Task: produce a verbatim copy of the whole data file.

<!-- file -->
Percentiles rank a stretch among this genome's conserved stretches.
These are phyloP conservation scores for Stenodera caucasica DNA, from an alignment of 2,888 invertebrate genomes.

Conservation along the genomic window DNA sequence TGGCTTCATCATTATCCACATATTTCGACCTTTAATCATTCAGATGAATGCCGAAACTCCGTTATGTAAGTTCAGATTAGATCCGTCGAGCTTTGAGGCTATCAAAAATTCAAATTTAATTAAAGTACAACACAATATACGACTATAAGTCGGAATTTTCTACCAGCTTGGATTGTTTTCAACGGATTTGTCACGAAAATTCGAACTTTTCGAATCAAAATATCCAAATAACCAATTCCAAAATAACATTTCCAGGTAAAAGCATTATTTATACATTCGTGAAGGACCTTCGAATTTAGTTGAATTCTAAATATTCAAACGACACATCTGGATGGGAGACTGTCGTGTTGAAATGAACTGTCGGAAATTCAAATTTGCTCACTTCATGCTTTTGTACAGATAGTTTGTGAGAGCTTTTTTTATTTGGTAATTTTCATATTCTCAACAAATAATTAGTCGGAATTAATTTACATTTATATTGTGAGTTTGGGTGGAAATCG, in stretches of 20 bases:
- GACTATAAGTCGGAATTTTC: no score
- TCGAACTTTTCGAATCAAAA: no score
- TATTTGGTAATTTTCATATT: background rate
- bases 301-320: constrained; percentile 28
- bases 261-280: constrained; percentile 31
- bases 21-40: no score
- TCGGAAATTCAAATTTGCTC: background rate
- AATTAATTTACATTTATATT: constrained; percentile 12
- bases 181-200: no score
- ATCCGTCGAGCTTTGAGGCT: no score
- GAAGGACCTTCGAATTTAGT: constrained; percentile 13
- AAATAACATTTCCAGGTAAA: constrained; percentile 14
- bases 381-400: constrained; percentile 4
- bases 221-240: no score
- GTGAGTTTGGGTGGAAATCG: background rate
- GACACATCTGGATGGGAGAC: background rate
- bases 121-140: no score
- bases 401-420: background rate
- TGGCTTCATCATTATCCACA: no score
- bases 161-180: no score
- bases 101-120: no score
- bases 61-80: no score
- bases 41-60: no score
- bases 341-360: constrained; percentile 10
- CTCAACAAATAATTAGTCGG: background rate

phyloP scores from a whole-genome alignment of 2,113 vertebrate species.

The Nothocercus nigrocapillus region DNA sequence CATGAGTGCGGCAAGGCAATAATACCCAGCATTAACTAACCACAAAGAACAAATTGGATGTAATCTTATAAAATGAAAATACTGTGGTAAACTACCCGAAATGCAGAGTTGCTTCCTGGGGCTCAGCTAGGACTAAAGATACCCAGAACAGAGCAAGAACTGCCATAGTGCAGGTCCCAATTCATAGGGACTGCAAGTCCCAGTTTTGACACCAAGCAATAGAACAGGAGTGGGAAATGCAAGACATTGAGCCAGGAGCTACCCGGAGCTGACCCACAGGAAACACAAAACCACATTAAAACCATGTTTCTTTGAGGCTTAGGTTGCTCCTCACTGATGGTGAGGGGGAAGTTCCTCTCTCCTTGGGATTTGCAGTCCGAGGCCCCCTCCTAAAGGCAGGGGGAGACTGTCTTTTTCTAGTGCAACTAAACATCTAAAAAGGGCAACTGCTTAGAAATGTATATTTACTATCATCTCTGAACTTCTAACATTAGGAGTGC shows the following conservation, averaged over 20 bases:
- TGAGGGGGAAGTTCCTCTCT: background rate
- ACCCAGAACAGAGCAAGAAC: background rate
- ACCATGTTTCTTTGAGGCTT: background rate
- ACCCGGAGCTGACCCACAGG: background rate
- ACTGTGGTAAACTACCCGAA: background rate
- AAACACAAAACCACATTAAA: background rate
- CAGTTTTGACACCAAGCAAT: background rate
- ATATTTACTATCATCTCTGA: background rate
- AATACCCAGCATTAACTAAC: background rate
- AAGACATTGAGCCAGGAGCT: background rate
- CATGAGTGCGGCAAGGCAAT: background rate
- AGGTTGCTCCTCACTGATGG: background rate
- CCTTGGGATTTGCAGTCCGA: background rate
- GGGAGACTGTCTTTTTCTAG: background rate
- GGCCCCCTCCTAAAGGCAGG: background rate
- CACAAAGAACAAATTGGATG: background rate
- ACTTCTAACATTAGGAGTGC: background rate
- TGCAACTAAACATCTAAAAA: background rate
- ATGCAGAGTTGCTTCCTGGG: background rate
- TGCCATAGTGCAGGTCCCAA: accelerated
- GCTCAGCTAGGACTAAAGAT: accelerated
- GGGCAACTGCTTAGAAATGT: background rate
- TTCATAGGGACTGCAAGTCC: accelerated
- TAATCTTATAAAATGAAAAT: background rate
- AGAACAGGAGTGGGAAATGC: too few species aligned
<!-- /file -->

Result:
Percentiles rank a stretch among this genome's conserved stretches.
These are phyloP conservation scores for Stenodera caucasica DNA, from an alignment of 2,888 invertebrate genomes.

Conservation along the genomic window DNA sequence TGGCTTCATCATTATCCACATATTTCGACCTTTAATCATTCAGATGAATGCCGAAACTCCGTTATGTAAGTTCAGATTAGATCCGTCGAGCTTTGAGGCTATCAAAAATTCAAATTTAATTAAAGTACAACACAATATACGACTATAAGTCGGAATTTTCTACCAGCTTGGATTGTTTTCAACGGATTTGTCACGAAAATTCGAACTTTTCGAATCAAAATATCCAAATAACCAATTCCAAAATAACATTTCCAGGTAAAAGCATTATTTATACATTCGTGAAGGACCTTCGAATTTAGTTGAATTCTAAATATTCAAACGACACATCTGGATGGGAGACTGTCGTGTTGAAATGAACTGTCGGAAATTCAAATTTGCTCACTTCATGCTTTTGTACAGATAGTTTGTGAGAGCTTTTTTTATTTGGTAATTTTCATATTCTCAACAAATAATTAGTCGGAATTAATTTACATTTATATTGTGAGTTTGGGTGGAAATCG, in stretches of 20 bases:
- GACTATAAGTCGGAATTTTC: no score
- TCGAACTTTTCGAATCAAAA: no score
- TATTTGGTAATTTTCATATT: background rate
- bases 301-320: constrained; percentile 28
- bases 261-280: constrained; percentile 31
- bases 21-40: no score
- TCGGAAATTCAAATTTGCTC: background rate
- AATTAATTTACATTTATATT: constrained; percentile 12
- bases 181-200: no score
- ATCCGTCGAGCTTTGAGGCT: no score
- GAAGGACCTTCGAATTTAGT: constrained; percentile 13
- AAATAACATTTCCAGGTAAA: constrained; percentile 14
- bases 381-400: constrained; percentile 4
- bases 221-240: no score
- GTGAGTTTGGGTGGAAATCG: background rate
- GACACATCTGGATGGGAGAC: background rate
- bases 121-140: no score
- bases 401-420: background rate
- TGGCTTCATCATTATCCACA: no score
- bases 161-180: no score
- bases 101-120: no score
- bases 61-80: no score
- bases 41-60: no score
- bases 341-360: constrained; percentile 10
- CTCAACAAATAATTAGTCGG: background rate

phyloP scores from a whole-genome alignment of 2,113 vertebrate species.

The Nothocercus nigrocapillus region DNA sequence CATGAGTGCGGCAAGGCAATAATACCCAGCATTAACTAACCACAAAGAACAAATTGGATGTAATCTTATAAAATGAAAATACTGTGGTAAACTACCCGAAATGCAGAGTTGCTTCCTGGGGCTCAGCTAGGACTAAAGATACCCAGAACAGAGCAAGAACTGCCATAGTGCAGGTCCCAATTCATAGGGACTGCAAGTCCCAGTTTTGACACCAAGCAATAGAACAGGAGTGGGAAATGCAAGACATTGAGCCAGGAGCTACCCGGAGCTGACCCACAGGAAACACAAAACCACATTAAAACCATGTTTCTTTGAGGCTTAGGTTGCTCCTCACTGATGGTGAGGGGGAAGTTCCTCTCTCCTTGGGATTTGCAGTCCGAGGCCCCCTCCTAAAGGCAGGGGGAGACTGTCTTTTTCTAGTGCAACTAAACATCTAAAAAGGGCAACTGCTTAGAAATGTATATTTACTATCATCTCTGAACTTCTAACATTAGGAGTGC shows the following conservation, averaged over 20 bases:
- TGAGGGGGAAGTTCCTCTCT: background rate
- ACCCAGAACAGAGCAAGAAC: background rate
- ACCATGTTTCTTTGAGGCTT: background rate
- ACCCGGAGCTGACCCACAGG: background rate
- ACTGTGGTAAACTACCCGAA: background rate
- AAACACAAAACCACATTAAA: background rate
- CAGTTTTGACACCAAGCAAT: background rate
- ATATTTACTATCATCTCTGA: background rate
- AATACCCAGCATTAACTAAC: background rate
- AAGACATTGAGCCAGGAGCT: background rate
- CATGAGTGCGGCAAGGCAAT: background rate
- AGGTTGCTCCTCACTGATGG: background rate
- CCTTGGGATTTGCAGTCCGA: background rate
- GGGAGACTGTCTTTTTCTAG: background rate
- GGCCCCCTCCTAAAGGCAGG: background rate
- CACAAAGAACAAATTGGATG: background rate
- ACTTCTAACATTAGGAGTGC: background rate
- TGCAACTAAACATCTAAAAA: background rate
- ATGCAGAGTTGCTTCCTGGG: background rate
- TGCCATAGTGCAGGTCCCAA: accelerated
- GCTCAGCTAGGACTAAAGAT: accelerated
- GGGCAACTGCTTAGAAATGT: background rate
- TTCATAGGGACTGCAAGTCC: accelerated
- TAATCTTATAAAATGAAAAT: background rate
- AGAACAGGAGTGGGAAATGC: too few species aligned